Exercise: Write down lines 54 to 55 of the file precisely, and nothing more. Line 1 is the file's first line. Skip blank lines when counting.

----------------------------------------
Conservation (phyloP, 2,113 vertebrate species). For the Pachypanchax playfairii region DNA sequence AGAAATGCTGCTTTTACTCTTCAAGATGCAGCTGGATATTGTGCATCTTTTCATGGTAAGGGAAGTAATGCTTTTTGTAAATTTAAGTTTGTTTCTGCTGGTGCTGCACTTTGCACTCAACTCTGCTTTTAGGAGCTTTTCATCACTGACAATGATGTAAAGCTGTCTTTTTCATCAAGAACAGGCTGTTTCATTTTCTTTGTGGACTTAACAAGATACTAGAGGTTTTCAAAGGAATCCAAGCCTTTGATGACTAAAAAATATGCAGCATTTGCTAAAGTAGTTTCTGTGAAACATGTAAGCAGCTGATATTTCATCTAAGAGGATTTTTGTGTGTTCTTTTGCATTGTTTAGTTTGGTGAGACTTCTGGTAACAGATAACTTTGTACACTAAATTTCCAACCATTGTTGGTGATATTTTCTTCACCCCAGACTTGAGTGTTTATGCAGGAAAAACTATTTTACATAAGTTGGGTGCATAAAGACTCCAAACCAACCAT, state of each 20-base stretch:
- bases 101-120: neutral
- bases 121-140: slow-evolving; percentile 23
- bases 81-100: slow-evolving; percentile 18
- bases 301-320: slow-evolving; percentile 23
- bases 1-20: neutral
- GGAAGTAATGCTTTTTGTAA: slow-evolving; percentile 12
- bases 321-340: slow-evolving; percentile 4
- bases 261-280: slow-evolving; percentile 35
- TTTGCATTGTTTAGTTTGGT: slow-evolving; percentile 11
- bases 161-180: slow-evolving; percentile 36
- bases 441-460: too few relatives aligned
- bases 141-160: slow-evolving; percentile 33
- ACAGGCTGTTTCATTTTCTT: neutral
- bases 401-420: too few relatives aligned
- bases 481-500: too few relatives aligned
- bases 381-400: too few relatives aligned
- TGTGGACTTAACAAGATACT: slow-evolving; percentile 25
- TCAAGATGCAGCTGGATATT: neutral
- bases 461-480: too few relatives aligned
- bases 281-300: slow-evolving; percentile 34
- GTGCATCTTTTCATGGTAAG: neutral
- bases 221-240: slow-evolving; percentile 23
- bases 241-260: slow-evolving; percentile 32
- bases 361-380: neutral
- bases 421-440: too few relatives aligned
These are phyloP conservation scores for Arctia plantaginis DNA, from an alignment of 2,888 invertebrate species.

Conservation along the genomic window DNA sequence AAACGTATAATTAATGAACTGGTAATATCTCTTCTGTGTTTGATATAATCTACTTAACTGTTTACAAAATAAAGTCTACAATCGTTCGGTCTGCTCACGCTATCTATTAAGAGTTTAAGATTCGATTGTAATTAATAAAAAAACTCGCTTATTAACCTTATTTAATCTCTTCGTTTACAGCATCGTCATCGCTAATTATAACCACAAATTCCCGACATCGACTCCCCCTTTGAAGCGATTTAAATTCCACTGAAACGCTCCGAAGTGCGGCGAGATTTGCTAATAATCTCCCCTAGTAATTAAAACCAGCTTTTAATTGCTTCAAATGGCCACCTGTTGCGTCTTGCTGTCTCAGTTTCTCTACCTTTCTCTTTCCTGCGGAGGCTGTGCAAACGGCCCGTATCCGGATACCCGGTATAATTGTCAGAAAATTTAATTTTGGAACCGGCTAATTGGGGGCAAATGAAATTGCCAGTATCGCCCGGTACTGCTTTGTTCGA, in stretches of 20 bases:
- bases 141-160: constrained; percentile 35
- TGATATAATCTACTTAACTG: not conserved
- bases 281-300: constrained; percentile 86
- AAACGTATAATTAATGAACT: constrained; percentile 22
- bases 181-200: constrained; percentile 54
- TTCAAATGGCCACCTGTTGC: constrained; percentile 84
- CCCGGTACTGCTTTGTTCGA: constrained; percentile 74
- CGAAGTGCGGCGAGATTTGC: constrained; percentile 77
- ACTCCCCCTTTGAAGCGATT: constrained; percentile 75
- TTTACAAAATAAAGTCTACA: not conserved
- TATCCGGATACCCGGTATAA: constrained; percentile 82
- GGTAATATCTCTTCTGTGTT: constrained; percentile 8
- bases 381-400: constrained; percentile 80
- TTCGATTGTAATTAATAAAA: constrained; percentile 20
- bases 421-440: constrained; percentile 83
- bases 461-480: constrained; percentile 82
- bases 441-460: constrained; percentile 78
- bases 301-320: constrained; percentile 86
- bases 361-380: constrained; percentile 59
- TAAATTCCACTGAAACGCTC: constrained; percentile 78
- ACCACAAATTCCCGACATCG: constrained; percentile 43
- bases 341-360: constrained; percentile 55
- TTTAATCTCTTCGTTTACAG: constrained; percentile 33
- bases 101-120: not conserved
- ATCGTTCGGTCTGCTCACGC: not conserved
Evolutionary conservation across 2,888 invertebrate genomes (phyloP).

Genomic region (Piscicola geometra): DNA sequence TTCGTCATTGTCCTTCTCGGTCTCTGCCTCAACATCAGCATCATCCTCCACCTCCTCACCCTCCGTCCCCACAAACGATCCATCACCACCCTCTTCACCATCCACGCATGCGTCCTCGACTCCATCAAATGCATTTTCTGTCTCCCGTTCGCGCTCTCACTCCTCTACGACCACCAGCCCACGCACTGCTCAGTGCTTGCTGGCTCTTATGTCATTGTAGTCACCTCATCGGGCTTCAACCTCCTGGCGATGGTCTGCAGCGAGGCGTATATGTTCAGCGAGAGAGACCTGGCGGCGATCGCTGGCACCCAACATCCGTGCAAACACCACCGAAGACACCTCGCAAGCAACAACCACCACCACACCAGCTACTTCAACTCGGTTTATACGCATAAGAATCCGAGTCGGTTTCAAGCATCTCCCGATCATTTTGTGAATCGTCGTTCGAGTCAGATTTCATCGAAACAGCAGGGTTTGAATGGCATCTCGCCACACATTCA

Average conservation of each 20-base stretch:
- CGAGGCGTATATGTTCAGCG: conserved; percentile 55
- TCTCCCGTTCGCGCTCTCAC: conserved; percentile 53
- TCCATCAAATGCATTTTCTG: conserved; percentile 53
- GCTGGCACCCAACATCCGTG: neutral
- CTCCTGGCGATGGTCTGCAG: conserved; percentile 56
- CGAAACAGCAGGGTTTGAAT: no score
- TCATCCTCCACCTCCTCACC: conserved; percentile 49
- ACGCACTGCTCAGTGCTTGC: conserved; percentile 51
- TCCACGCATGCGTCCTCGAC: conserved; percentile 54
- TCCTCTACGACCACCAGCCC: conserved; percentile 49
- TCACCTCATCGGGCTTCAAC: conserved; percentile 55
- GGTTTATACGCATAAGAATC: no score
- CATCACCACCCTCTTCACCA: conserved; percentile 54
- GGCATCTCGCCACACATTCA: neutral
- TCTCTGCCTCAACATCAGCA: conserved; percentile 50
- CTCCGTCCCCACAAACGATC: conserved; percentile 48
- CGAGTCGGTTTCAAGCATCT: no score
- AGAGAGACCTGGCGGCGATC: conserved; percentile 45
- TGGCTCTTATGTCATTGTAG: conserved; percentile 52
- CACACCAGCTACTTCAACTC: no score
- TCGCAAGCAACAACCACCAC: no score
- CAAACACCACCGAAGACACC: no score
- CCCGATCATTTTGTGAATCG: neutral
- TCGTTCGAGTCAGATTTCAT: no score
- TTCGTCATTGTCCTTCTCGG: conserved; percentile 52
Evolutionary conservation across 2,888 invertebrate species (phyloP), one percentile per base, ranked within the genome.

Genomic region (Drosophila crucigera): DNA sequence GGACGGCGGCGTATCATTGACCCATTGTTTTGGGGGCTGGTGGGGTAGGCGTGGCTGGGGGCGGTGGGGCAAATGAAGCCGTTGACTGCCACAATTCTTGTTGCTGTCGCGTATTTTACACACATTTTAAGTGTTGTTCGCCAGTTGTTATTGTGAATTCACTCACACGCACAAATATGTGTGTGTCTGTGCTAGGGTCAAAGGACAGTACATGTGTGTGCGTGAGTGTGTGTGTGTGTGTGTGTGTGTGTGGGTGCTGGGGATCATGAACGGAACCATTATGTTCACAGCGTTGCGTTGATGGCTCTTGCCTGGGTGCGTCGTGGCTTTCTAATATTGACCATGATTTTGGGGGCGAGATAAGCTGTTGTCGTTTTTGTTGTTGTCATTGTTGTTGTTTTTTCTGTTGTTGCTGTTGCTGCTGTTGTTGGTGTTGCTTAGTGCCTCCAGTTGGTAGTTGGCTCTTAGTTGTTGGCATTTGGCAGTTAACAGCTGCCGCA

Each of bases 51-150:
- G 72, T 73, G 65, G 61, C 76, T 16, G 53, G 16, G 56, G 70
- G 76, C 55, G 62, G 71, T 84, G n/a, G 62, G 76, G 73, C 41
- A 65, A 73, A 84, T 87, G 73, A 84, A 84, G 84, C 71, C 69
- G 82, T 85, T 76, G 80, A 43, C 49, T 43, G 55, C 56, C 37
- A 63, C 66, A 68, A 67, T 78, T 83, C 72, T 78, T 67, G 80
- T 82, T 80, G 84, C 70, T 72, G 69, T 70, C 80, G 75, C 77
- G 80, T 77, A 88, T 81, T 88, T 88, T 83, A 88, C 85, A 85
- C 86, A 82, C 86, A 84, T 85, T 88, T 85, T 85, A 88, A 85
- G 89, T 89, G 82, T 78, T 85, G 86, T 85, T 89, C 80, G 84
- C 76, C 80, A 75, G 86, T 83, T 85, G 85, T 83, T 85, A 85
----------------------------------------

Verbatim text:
Evolutionary conservation across 2,888 invertebrate genomes (phyloP).

Genomic region (Piscicola geometra): DNA sequence TTCGTCATTGTCCTTCTCGGTCTCTGCCTCAACATCAGCATCATCCTCCACCTCCTCACCCTCCGTCCCCACAAACGATCCATCACCACCCTCTTCACCATCCACGCATGCGTCCTCGACTCCATCAAATGCATTTTCTGTCTCCCGTTCGCGCTCTCACTCCTCTACGACCACCAGCCCACGCACTGCTCAGTGCTTGCTGGCTCTTATGTCATTGTAGTCACCTCATCGGGCTTCAACCTCCTGGCGATGGTCTGCAGCGAGGCGTATATGTTCAGCGAGAGAGACCTGGCGGCGATCGCTGGCACCCAACATCCGTGCAAACACCACCGAAGACACCTCGCAAGCAACAACCACCACCACACCAGCTACTTCAACTCGGTTTATACGCATAAGAATCCGAGTCGGTTTCAAGCATCTCCCGATCATTTTGTGAATCGTCGTTCGAGTCAGATTTCATCGAAACAGCAGGGTTTGAATGGCATCTCGCCACACATTCA